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The Facts of Life

Hummingbird's picture

Reading both Rosemarie Garland Thompson's and Eli Clare's descriptions of how disability is represented in the media, I couldn't help but think of an episode of the 1980s show The Facts of Life. For full disclosure, the episode (titled "Introducing Cousin Geri") is the only episode of The Facts of Life that I've seen. I happened upon it last summer when purusing the internet – I followed a link about positive portrayals of disability. The episode is about a group of girls at a boarding school who come from a range of backgrounds and learn important lessons in their interactions with one another. In this episode, one of the girls' cousins, Geri, visits. The girl seems upset about it and none of her friends can understand why – they think it's because Geri has cerebral palsy and the student is embarrassed by it. On the contrary, the student feels jealous of her cousin's easygoing friendlyness and imediate popularity. She also feels guilty for feeling jealous because she's aware that she's privileged by her able-bodied-ness (here I'm inserting a lot of our vocabulary which is not present in the show itself, though the themes and emotions are there). Geri is played by a fabulous comedian (Geri Jewell) who also has cerebral palsy and I was pleasantly surprised by the nuanced presentation of her as a character who on the show also works as a stand-up comedian.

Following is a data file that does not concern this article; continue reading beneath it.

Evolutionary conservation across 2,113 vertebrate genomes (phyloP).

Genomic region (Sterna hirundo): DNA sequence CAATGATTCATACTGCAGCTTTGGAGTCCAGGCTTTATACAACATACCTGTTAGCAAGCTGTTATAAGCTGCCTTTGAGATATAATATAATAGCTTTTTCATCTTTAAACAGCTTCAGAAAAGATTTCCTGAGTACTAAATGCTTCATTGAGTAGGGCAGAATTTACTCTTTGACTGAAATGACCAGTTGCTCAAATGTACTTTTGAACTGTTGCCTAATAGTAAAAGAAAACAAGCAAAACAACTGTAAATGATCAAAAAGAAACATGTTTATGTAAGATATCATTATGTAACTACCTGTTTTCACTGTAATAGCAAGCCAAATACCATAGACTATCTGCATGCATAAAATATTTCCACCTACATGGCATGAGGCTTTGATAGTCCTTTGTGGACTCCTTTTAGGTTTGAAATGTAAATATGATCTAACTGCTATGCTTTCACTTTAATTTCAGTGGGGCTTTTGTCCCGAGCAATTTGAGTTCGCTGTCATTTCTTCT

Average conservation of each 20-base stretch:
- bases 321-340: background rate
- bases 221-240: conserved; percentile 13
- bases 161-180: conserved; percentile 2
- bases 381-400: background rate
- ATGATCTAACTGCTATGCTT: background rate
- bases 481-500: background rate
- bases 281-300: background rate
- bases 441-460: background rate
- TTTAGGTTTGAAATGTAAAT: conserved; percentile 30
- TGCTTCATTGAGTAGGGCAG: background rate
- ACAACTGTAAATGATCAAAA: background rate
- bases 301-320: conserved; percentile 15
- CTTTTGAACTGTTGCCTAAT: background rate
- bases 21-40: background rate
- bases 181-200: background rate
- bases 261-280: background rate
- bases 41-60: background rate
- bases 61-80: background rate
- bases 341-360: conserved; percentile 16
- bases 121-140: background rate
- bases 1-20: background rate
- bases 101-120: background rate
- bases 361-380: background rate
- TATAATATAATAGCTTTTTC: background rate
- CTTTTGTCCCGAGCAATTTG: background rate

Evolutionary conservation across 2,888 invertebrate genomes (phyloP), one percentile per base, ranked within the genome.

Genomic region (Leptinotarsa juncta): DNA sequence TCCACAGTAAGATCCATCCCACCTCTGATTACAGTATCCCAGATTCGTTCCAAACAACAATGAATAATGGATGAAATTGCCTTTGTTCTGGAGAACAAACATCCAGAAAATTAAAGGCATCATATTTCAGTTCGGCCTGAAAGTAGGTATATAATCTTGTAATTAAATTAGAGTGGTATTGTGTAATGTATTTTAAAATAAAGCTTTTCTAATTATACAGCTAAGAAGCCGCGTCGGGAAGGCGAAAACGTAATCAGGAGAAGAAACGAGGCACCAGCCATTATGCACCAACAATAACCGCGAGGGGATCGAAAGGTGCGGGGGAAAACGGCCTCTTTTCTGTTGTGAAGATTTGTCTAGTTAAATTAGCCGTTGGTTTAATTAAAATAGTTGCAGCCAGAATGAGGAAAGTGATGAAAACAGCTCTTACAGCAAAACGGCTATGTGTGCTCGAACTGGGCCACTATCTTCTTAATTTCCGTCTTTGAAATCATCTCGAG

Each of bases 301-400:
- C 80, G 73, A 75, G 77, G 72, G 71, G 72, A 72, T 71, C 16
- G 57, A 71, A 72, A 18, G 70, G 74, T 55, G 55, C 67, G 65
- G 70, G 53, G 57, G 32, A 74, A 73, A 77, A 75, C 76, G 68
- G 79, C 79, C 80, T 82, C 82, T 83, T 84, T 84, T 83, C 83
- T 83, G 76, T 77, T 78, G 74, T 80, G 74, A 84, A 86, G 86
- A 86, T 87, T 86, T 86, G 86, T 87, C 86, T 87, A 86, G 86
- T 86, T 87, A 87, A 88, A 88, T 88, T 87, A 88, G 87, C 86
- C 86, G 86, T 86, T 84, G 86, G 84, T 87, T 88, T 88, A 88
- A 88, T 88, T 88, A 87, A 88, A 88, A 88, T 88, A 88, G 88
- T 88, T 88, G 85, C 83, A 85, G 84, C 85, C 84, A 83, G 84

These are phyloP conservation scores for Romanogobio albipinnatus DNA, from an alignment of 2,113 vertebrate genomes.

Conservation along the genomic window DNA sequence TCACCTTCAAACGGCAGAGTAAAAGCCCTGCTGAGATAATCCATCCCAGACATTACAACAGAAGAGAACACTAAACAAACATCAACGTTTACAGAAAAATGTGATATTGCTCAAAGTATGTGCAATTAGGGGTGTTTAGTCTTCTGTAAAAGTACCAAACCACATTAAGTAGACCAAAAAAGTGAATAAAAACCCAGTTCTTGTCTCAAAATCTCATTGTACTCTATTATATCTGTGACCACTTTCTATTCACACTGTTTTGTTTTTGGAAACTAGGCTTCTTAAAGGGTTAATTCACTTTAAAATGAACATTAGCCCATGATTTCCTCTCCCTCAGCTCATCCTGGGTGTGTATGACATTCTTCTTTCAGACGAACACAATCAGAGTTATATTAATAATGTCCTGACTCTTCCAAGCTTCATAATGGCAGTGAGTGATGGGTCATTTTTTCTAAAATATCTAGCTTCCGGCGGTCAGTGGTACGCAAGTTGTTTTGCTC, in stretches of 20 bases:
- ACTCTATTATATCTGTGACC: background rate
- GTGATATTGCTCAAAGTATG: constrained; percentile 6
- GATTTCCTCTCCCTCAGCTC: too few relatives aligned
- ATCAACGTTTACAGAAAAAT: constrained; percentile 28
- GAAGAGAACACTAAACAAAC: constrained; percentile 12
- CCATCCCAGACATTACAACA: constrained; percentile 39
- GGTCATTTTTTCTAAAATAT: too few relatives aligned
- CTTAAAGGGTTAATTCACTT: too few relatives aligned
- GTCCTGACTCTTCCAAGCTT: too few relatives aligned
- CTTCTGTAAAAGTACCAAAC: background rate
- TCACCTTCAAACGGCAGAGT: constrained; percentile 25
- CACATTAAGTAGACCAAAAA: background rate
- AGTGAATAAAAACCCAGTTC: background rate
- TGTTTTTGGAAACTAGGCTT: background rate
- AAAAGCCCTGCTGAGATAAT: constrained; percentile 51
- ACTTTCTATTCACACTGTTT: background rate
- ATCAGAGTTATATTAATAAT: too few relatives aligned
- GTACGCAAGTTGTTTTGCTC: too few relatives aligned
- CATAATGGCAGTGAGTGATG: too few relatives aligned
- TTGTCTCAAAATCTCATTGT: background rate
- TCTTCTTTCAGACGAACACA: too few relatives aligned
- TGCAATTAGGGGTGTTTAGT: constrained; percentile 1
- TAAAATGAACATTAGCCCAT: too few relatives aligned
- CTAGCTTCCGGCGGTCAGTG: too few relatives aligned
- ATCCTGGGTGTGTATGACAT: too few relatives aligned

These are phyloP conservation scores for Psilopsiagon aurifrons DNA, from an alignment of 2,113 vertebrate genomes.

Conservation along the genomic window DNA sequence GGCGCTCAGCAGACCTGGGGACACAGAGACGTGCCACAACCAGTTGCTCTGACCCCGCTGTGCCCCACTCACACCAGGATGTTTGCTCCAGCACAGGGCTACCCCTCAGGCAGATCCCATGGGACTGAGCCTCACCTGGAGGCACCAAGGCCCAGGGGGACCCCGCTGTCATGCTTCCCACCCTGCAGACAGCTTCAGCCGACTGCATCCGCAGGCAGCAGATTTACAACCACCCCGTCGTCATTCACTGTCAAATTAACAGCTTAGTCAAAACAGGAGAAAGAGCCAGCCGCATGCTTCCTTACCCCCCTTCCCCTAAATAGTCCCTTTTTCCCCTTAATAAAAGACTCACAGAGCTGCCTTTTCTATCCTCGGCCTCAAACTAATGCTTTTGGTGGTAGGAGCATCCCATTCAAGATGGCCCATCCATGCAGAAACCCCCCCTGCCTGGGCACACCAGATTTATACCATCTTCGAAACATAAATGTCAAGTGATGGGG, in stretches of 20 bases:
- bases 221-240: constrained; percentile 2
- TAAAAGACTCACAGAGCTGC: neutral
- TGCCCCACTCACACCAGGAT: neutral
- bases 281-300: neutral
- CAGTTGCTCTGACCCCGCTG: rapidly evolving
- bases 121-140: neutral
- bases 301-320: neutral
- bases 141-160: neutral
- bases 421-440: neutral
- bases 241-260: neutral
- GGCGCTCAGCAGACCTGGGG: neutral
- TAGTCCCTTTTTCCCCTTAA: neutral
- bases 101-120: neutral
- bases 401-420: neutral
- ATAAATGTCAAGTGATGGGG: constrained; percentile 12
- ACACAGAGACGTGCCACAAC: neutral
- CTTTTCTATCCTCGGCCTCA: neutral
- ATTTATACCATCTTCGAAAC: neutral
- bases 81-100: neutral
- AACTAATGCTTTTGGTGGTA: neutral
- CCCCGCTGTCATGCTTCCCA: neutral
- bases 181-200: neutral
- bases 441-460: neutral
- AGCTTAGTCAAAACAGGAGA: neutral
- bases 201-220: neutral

After watching the episode I realized this was the first time I'd seen an actor with cerebral palsy playing a character with that same disability on a show. In class recently someone mentioned there is a character with cerebral palsy on Breaking Bad – but I haven't seen that show. It's disheartening and also telling that so few shows depict characters with disabilty more generally. Maysoon Zayid, an Arab-American comedian, did a Ted-Talk about this and mentioned that people with disabilties make up the largest minority in the world and yet are the least represented in media. Why has it been over 30 years since this Facts of Life episode, and when are we going to see more shows that portray full characters? Characters who are not characterized by their disability but have it as one aspect of their intersecting identities?

The following is a very short clip from that episode in which Geri is first meeting some of the girls at the boarding school.

(Introducing Cousin Geri)